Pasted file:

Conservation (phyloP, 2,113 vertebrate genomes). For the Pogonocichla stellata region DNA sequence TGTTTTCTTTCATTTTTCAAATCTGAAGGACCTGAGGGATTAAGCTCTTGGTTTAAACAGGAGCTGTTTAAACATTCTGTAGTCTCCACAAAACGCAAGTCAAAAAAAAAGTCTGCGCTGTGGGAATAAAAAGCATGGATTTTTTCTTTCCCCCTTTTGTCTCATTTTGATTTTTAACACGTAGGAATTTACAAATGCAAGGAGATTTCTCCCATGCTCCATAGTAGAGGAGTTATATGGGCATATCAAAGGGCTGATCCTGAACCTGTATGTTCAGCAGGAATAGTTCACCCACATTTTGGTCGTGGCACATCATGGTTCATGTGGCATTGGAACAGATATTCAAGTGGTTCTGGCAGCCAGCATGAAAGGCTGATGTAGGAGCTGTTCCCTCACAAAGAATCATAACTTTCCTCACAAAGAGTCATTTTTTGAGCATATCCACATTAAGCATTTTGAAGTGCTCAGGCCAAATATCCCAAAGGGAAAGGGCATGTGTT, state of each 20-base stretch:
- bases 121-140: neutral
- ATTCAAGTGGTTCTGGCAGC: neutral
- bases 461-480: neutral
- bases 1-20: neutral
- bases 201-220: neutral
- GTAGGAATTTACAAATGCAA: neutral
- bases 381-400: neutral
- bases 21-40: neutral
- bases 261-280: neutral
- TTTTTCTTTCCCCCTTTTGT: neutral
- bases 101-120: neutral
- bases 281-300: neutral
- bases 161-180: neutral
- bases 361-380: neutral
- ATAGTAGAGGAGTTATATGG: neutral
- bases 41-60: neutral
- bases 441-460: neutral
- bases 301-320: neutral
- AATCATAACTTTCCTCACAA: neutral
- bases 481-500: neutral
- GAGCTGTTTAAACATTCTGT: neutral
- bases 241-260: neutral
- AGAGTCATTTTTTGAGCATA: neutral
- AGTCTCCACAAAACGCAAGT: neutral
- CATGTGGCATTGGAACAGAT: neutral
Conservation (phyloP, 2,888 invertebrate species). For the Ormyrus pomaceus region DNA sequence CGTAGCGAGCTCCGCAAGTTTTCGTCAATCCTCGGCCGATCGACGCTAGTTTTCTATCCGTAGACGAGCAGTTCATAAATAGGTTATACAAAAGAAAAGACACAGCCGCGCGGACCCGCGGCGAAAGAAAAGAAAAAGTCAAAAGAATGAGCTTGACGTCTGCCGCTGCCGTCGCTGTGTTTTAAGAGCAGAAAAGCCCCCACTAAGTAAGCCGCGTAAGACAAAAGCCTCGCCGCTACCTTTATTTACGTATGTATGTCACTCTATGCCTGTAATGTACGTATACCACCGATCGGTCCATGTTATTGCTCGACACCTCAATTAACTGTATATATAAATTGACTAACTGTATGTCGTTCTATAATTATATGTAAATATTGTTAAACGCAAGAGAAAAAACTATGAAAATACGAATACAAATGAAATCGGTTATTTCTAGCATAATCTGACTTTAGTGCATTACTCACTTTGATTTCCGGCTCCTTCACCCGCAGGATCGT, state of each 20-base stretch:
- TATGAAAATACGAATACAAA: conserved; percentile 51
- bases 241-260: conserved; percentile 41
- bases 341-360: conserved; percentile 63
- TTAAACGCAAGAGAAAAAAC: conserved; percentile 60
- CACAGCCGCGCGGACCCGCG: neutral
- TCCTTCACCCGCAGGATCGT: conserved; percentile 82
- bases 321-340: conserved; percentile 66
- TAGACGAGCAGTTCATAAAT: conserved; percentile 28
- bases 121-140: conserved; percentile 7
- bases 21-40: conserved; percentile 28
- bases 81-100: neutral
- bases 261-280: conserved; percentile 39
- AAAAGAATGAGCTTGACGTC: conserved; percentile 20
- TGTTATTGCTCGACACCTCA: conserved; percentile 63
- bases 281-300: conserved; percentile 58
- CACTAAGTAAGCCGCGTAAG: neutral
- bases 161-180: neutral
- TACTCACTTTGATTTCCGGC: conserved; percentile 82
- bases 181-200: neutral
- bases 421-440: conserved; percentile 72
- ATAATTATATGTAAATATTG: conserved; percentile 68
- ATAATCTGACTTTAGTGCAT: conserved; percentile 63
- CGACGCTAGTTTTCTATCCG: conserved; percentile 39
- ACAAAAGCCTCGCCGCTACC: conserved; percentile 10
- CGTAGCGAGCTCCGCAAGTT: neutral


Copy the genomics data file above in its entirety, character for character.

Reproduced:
Conservation (phyloP, 2,113 vertebrate genomes). For the Pogonocichla stellata region DNA sequence TGTTTTCTTTCATTTTTCAAATCTGAAGGACCTGAGGGATTAAGCTCTTGGTTTAAACAGGAGCTGTTTAAACATTCTGTAGTCTCCACAAAACGCAAGTCAAAAAAAAAGTCTGCGCTGTGGGAATAAAAAGCATGGATTTTTTCTTTCCCCCTTTTGTCTCATTTTGATTTTTAACACGTAGGAATTTACAAATGCAAGGAGATTTCTCCCATGCTCCATAGTAGAGGAGTTATATGGGCATATCAAAGGGCTGATCCTGAACCTGTATGTTCAGCAGGAATAGTTCACCCACATTTTGGTCGTGGCACATCATGGTTCATGTGGCATTGGAACAGATATTCAAGTGGTTCTGGCAGCCAGCATGAAAGGCTGATGTAGGAGCTGTTCCCTCACAAAGAATCATAACTTTCCTCACAAAGAGTCATTTTTTGAGCATATCCACATTAAGCATTTTGAAGTGCTCAGGCCAAATATCCCAAAGGGAAAGGGCATGTGTT, state of each 20-base stretch:
- bases 121-140: neutral
- ATTCAAGTGGTTCTGGCAGC: neutral
- bases 461-480: neutral
- bases 1-20: neutral
- bases 201-220: neutral
- GTAGGAATTTACAAATGCAA: neutral
- bases 381-400: neutral
- bases 21-40: neutral
- bases 261-280: neutral
- TTTTTCTTTCCCCCTTTTGT: neutral
- bases 101-120: neutral
- bases 281-300: neutral
- bases 161-180: neutral
- bases 361-380: neutral
- ATAGTAGAGGAGTTATATGG: neutral
- bases 41-60: neutral
- bases 441-460: neutral
- bases 301-320: neutral
- AATCATAACTTTCCTCACAA: neutral
- bases 481-500: neutral
- GAGCTGTTTAAACATTCTGT: neutral
- bases 241-260: neutral
- AGAGTCATTTTTTGAGCATA: neutral
- AGTCTCCACAAAACGCAAGT: neutral
- CATGTGGCATTGGAACAGAT: neutral
Conservation (phyloP, 2,888 invertebrate species). For the Ormyrus pomaceus region DNA sequence CGTAGCGAGCTCCGCAAGTTTTCGTCAATCCTCGGCCGATCGACGCTAGTTTTCTATCCGTAGACGAGCAGTTCATAAATAGGTTATACAAAAGAAAAGACACAGCCGCGCGGACCCGCGGCGAAAGAAAAGAAAAAGTCAAAAGAATGAGCTTGACGTCTGCCGCTGCCGTCGCTGTGTTTTAAGAGCAGAAAAGCCCCCACTAAGTAAGCCGCGTAAGACAAAAGCCTCGCCGCTACCTTTATTTACGTATGTATGTCACTCTATGCCTGTAATGTACGTATACCACCGATCGGTCCATGTTATTGCTCGACACCTCAATTAACTGTATATATAAATTGACTAACTGTATGTCGTTCTATAATTATATGTAAATATTGTTAAACGCAAGAGAAAAAACTATGAAAATACGAATACAAATGAAATCGGTTATTTCTAGCATAATCTGACTTTAGTGCATTACTCACTTTGATTTCCGGCTCCTTCACCCGCAGGATCGT, state of each 20-base stretch:
- TATGAAAATACGAATACAAA: conserved; percentile 51
- bases 241-260: conserved; percentile 41
- bases 341-360: conserved; percentile 63
- TTAAACGCAAGAGAAAAAAC: conserved; percentile 60
- CACAGCCGCGCGGACCCGCG: neutral
- TCCTTCACCCGCAGGATCGT: conserved; percentile 82
- bases 321-340: conserved; percentile 66
- TAGACGAGCAGTTCATAAAT: conserved; percentile 28
- bases 121-140: conserved; percentile 7
- bases 21-40: conserved; percentile 28
- bases 81-100: neutral
- bases 261-280: conserved; percentile 39
- AAAAGAATGAGCTTGACGTC: conserved; percentile 20
- TGTTATTGCTCGACACCTCA: conserved; percentile 63
- bases 281-300: conserved; percentile 58
- CACTAAGTAAGCCGCGTAAG: neutral
- bases 161-180: neutral
- TACTCACTTTGATTTCCGGC: conserved; percentile 82
- bases 181-200: neutral
- bases 421-440: conserved; percentile 72
- ATAATTATATGTAAATATTG: conserved; percentile 68
- ATAATCTGACTTTAGTGCAT: conserved; percentile 63
- CGACGCTAGTTTTCTATCCG: conserved; percentile 39
- ACAAAAGCCTCGCCGCTACC: conserved; percentile 10
- CGTAGCGAGCTCCGCAAGTT: neutral